By Chaz Lipp
The Lowdown: Excellent adaptation of a true-life story of survival at sea, boasting an outstanding performance by Shailene Woodley.
Director Baltasar Kormákur’s Adrift tells the true story of a young couple who, in 1983, unwittingly sailed a small yacht directly into the path of Hurricane Raymond en route from Tahiti to San Diego. Starring Shailene Woodley and Sam Claflin, the gripping film should play well to a wide demographic range. Part dewy romance, part intense survival story, Adrift unravels its story in non-linear fashion. This canny editorial decision avoids any chance of the first half being top-heavy with young love, or the second half becoming bottom-heavy with high-seas peril. The balance is agreeable, resulting in a study of contrasting moods.
Do yourself a favor: if you aren’t already familiar with the actual events in the lives of Tami Oldham (Woodley) and Richard Sharp (Claflin), then definitely don’t read up on it prior to experiencing the film. You won’t be doing yourself any favors by knowing more about the real-life events than you already might. Adrift is adapted from Tami Oldham’s memoir Red Sky at Mourning: A True Story of Love, Loss, and Survival at Sea, and anyone who’s seen the trailer knows that Tami and Richard survive the storm only to face an interminable period of time lost at sea. With Richard severely injured, Tami is left to fend mostly for herself—despite being a far less-experienced sailor than Richard.
As such, this is pretty much Shailene Woodley’s show, and she owns it. She’s onscreen for nearly every frame of film, fully committed to a physically and emotionally challenging role. We see her as a free-spirited 24-year-old, arriving in Tahiti having essentially abandoned a troubled upbringing in San Diego. If it seems that the scenes of her blossoming romance with equally free-spirited Richard are a bit too blissful to be true, that’s kind of the point. There’s an admittedly Nicholas Sparks-esque level of impossibly glowing, PG-13 romance that, on its own, wouldn’t make for much of a drama.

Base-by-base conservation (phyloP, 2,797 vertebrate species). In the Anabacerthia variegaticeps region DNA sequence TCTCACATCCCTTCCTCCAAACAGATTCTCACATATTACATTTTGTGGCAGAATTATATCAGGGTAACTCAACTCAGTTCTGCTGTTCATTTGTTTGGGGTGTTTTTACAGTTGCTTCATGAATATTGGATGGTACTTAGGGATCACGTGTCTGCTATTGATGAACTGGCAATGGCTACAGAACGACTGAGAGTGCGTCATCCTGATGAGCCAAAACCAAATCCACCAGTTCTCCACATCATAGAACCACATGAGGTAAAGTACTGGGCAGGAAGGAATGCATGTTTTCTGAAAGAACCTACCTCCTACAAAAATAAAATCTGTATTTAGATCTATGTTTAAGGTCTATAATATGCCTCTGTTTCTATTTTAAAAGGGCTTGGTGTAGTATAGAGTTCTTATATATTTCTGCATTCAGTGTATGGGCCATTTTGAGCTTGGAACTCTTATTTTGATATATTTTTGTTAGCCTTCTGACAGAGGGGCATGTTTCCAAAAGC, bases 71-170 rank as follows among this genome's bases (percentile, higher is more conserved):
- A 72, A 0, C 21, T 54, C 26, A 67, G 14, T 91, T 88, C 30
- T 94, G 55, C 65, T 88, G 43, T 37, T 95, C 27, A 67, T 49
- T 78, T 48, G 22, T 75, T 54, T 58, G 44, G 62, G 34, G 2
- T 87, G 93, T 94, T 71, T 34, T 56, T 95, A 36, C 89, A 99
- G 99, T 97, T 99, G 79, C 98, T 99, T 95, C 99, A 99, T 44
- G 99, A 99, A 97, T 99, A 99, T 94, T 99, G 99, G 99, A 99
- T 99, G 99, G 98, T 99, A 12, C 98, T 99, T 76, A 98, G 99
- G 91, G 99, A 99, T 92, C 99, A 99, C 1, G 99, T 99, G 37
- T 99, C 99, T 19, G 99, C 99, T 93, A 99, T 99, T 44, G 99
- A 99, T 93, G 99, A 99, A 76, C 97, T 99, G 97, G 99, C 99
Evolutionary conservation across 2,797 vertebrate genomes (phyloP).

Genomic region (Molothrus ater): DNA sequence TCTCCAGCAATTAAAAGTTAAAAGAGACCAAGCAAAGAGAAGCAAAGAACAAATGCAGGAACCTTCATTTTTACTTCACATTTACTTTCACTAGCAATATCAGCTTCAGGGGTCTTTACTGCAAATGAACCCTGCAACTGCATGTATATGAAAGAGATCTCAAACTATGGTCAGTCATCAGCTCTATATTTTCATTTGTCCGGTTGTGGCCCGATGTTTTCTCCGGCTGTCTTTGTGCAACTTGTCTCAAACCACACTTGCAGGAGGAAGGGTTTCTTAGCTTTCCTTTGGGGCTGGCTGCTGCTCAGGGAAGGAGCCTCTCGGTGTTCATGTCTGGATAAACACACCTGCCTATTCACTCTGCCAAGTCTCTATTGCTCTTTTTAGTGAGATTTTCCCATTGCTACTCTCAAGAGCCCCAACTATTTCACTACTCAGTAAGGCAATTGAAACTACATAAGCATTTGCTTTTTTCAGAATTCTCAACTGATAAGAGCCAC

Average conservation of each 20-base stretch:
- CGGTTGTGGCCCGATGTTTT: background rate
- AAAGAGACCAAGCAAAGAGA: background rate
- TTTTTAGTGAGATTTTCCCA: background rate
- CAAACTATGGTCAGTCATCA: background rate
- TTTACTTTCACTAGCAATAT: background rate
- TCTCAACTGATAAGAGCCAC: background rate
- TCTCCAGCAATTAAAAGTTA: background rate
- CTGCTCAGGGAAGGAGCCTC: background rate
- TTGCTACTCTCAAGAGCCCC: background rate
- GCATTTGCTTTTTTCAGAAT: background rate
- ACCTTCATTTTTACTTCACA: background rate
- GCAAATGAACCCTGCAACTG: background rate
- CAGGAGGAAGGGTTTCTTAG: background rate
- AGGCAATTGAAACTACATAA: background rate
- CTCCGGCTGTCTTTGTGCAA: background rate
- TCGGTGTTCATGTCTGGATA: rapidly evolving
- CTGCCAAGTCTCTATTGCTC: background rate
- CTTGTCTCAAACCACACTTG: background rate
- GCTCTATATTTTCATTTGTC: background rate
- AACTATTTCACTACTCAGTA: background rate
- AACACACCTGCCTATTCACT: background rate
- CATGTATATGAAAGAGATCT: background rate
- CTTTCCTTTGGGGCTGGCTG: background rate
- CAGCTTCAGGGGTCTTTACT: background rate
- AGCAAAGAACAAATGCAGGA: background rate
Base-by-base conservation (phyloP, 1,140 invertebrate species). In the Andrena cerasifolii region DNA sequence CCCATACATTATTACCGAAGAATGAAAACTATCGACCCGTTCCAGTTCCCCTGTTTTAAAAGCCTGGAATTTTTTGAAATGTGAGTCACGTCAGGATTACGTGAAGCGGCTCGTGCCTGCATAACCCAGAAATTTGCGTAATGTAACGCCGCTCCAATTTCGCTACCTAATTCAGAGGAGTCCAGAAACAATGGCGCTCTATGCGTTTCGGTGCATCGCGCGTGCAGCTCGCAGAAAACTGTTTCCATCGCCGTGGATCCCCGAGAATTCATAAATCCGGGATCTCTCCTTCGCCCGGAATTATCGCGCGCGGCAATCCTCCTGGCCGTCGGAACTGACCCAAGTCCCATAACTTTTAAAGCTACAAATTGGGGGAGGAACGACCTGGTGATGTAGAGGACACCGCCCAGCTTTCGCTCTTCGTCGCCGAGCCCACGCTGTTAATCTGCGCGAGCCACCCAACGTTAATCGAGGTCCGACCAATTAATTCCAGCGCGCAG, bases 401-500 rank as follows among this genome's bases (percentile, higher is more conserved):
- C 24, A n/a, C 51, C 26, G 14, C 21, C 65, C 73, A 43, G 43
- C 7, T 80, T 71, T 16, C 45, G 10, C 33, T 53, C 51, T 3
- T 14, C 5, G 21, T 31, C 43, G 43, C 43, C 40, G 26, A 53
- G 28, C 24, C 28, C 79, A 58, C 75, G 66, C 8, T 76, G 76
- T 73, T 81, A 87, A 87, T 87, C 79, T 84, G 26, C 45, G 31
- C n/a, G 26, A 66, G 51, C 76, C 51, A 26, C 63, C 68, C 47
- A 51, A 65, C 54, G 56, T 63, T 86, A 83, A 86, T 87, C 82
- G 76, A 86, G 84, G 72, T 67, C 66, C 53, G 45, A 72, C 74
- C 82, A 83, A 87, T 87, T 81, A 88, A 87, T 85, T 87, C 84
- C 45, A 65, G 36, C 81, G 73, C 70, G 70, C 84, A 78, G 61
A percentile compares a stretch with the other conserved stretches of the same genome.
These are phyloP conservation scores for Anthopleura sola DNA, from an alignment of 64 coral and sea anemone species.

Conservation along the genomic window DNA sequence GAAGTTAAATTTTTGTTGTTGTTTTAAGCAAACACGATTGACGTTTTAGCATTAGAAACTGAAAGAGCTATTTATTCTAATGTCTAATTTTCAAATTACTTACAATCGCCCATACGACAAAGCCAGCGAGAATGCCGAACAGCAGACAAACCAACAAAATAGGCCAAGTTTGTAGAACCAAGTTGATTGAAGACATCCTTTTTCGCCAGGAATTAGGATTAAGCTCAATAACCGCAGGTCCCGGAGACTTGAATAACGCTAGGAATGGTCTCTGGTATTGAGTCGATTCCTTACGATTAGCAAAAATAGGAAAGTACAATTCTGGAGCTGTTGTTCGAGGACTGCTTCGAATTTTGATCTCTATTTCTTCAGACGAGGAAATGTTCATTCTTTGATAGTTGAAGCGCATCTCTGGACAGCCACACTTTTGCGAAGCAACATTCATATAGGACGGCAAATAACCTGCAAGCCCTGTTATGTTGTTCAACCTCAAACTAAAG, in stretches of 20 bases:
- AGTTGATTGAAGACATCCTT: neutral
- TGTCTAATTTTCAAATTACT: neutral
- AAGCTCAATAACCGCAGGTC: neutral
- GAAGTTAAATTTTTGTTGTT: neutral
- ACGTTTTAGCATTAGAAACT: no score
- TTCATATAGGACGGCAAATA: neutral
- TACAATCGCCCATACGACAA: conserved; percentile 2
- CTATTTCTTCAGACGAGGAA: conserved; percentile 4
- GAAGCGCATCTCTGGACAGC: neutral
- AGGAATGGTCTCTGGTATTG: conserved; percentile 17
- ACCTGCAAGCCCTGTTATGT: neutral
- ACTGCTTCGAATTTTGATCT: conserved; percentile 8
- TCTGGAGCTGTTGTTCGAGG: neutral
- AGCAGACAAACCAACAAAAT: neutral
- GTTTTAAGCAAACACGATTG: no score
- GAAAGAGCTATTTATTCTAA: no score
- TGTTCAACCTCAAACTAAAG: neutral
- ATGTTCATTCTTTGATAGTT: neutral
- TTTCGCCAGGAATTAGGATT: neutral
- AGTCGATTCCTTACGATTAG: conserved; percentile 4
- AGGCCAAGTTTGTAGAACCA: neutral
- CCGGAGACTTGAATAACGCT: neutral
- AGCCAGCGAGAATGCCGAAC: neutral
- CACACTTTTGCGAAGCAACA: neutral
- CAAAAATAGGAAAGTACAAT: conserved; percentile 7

It’s the way that their doomed sea voyage shatters that idyllic dream that lends Adrift its bracing, almost disorienting realism. Tami breezes into Tahiti without so much of a plan for next week, let alone the rest of her life. It’s unclear how Richard finances his lush, seagoing lifestyle, but when he and Tami fall in love they clearly believe they’ve discovered their purpose. Only the most cynical viewers are likely to resist their youthful optimism. As we’re yanked back-and-forth between their fairy tale and the aftermath of Hurricane Raymond, director Kormákur (also responsible for 2015’s true-life disaster story Everest) reminds us that nothing in life is permanent.
As a fend-for-yourself tale of isolated survivalism (Tami is essentially on her own, given Richard’s immobilizing injuries), Adrift scores higher than, say, Ridley Scott’s absurdly over-praised fantasy The Martian. Not for nothing did that film win Best Comedy at the Golden Globes—its improbable (impossible, actually, in some cases) circumstances resulted in an unintentional chucklefest. Adrift isn’t without moments of humor (though most of them occur in the pre-storm flashback sequences), but it focuses on the grim prospects of one inexperienced sailor attempting to navigate a crippled vessel across the Pacific. Matt Damon’s incessant smarm as a lonely-but-lucky astronaut is no match for the true grit of Woodley’s lovestruck passenger who transforms into a innovative captain overnight. With any luck, summer moviegoers will take a break from superheroes and spaceships long enough to take notice.
Adrift images: STXfilms